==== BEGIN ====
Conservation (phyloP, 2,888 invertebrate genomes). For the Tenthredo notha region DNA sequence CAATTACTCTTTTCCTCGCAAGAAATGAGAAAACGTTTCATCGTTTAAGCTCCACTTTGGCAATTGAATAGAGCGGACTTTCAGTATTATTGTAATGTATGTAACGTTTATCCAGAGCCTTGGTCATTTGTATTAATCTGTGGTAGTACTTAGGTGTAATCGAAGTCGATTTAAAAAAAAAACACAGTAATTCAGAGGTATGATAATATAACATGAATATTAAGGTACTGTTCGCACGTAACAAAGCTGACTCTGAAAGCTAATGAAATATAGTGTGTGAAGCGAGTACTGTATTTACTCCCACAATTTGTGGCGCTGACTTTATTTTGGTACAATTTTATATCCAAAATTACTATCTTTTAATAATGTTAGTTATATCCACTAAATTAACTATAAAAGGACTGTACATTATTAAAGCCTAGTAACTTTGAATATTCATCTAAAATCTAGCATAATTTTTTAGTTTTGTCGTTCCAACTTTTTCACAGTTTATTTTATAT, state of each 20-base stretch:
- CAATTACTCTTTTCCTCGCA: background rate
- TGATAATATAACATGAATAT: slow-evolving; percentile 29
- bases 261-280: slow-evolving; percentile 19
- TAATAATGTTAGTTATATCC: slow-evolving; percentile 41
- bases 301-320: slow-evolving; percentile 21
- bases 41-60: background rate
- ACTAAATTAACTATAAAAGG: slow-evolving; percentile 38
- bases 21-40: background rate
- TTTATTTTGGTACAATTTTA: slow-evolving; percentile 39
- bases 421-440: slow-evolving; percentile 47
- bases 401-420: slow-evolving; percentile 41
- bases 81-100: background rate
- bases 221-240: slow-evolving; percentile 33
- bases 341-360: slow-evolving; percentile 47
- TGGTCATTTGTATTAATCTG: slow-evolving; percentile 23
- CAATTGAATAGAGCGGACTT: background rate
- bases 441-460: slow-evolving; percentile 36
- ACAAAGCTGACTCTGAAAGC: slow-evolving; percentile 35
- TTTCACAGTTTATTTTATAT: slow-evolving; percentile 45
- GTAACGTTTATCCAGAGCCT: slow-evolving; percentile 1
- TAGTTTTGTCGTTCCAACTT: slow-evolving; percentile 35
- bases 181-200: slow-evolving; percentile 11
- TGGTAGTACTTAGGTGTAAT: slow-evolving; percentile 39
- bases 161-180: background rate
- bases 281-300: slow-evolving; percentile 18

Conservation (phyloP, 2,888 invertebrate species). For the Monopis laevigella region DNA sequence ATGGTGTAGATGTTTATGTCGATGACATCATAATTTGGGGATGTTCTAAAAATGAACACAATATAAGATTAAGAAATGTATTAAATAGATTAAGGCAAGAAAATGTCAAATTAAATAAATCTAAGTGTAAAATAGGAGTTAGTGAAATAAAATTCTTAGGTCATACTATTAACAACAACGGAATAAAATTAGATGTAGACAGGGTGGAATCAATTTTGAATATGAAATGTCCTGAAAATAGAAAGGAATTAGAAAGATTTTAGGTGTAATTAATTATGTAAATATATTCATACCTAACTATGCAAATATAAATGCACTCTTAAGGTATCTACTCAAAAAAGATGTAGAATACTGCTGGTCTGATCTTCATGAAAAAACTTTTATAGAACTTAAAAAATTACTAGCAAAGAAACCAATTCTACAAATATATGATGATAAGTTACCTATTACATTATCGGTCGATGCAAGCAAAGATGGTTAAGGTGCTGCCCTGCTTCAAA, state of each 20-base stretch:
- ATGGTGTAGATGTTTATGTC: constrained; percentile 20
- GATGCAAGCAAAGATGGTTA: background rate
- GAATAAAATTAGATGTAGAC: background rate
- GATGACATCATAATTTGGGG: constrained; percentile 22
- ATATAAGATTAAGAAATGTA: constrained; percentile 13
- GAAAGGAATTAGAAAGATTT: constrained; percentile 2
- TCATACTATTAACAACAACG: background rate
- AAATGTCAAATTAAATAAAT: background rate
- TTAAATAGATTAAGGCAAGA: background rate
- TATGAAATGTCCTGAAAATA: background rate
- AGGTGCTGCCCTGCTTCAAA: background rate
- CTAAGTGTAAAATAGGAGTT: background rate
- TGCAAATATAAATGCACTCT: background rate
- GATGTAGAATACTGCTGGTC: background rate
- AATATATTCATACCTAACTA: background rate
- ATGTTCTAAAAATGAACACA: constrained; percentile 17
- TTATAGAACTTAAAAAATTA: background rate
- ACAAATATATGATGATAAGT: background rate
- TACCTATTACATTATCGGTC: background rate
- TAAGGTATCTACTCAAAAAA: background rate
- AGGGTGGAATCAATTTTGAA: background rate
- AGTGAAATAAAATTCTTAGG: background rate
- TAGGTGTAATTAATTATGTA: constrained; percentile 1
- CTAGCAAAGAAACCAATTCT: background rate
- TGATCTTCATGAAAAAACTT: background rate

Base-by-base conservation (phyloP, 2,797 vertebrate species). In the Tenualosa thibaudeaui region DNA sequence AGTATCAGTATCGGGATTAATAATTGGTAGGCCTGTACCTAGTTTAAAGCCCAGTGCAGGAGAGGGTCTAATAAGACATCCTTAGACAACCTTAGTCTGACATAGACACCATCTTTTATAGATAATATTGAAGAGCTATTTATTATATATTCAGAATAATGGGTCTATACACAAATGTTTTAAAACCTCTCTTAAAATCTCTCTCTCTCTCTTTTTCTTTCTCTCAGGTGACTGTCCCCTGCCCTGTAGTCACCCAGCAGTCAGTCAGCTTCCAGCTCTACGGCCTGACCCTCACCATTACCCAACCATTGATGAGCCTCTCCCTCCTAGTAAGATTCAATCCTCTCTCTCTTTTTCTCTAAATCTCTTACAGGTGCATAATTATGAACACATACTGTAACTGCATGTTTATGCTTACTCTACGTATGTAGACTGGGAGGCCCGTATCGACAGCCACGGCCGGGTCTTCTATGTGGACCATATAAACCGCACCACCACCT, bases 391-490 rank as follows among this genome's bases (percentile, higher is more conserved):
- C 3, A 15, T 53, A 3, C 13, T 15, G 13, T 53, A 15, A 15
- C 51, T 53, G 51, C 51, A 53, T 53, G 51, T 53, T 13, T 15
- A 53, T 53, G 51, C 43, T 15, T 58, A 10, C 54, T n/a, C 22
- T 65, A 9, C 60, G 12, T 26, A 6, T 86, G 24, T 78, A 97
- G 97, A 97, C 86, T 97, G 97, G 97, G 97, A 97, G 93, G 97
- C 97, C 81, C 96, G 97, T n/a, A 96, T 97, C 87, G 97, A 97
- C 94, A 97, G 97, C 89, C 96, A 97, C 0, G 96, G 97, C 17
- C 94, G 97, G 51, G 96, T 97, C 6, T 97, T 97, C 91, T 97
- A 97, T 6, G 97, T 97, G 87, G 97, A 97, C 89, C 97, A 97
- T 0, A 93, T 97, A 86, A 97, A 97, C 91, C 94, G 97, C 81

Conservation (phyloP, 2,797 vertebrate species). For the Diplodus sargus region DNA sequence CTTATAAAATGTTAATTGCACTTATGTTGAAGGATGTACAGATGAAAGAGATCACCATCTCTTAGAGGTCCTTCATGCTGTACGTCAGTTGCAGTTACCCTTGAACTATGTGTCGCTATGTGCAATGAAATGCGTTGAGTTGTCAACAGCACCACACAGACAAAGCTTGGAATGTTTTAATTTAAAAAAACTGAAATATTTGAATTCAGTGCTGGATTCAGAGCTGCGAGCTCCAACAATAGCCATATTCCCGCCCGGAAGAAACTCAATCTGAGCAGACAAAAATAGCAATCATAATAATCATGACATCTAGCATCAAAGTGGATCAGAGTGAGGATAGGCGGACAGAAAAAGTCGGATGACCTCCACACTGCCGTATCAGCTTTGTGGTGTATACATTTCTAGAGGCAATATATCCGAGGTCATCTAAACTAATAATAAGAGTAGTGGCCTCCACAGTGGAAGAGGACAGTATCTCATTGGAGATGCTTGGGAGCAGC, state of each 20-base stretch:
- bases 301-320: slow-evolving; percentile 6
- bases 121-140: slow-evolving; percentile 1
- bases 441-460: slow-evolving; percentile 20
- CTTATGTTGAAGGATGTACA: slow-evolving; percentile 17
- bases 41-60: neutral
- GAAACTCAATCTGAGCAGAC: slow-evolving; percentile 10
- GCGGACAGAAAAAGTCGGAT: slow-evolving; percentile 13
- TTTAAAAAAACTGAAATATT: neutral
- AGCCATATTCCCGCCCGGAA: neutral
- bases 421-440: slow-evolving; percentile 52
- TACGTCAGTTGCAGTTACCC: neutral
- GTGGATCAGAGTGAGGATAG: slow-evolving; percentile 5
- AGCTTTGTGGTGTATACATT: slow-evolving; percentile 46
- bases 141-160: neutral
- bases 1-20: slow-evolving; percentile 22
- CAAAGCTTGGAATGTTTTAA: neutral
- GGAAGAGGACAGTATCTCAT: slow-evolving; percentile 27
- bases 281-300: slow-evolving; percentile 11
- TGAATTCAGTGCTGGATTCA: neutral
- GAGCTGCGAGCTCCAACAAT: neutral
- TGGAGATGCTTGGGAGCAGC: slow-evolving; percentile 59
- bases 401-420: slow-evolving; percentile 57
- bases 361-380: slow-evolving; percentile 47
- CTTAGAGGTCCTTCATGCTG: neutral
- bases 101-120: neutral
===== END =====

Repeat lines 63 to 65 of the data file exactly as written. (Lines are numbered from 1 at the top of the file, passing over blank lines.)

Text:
- T 0, A 93, T 97, A 86, A 97, A 97, C 91, C 94, G 97, C 81

Conservation (phyloP, 2,797 vertebrate species). For the Diplodus sargus region DNA sequence CTTATAAAATGTTAATTGCACTTATGTTGAAGGATGTACAGATGAAAGAGATCACCATCTCTTAGAGGTCCTTCATGCTGTACGTCAGTTGCAGTTACCCTTGAACTATGTGTCGCTATGTGCAATGAAATGCGTTGAGTTGTCAACAGCACCACACAGACAAAGCTTGGAATGTTTTAATTTAAAAAAACTGAAATATTTGAATTCAGTGCTGGATTCAGAGCTGCGAGCTCCAACAATAGCCATATTCCCGCCCGGAAGAAACTCAATCTGAGCAGACAAAAATAGCAATCATAATAATCATGACATCTAGCATCAAAGTGGATCAGAGTGAGGATAGGCGGACAGAAAAAGTCGGATGACCTCCACACTGCCGTATCAGCTTTGTGGTGTATACATTTCTAGAGGCAATATATCCGAGGTCATCTAAACTAATAATAAGAGTAGTGGCCTCCACAGTGGAAGAGGACAGTATCTCATTGGAGATGCTTGGGAGCAGC, state of each 20-base stretch:
- bases 301-320: slow-evolving; percentile 6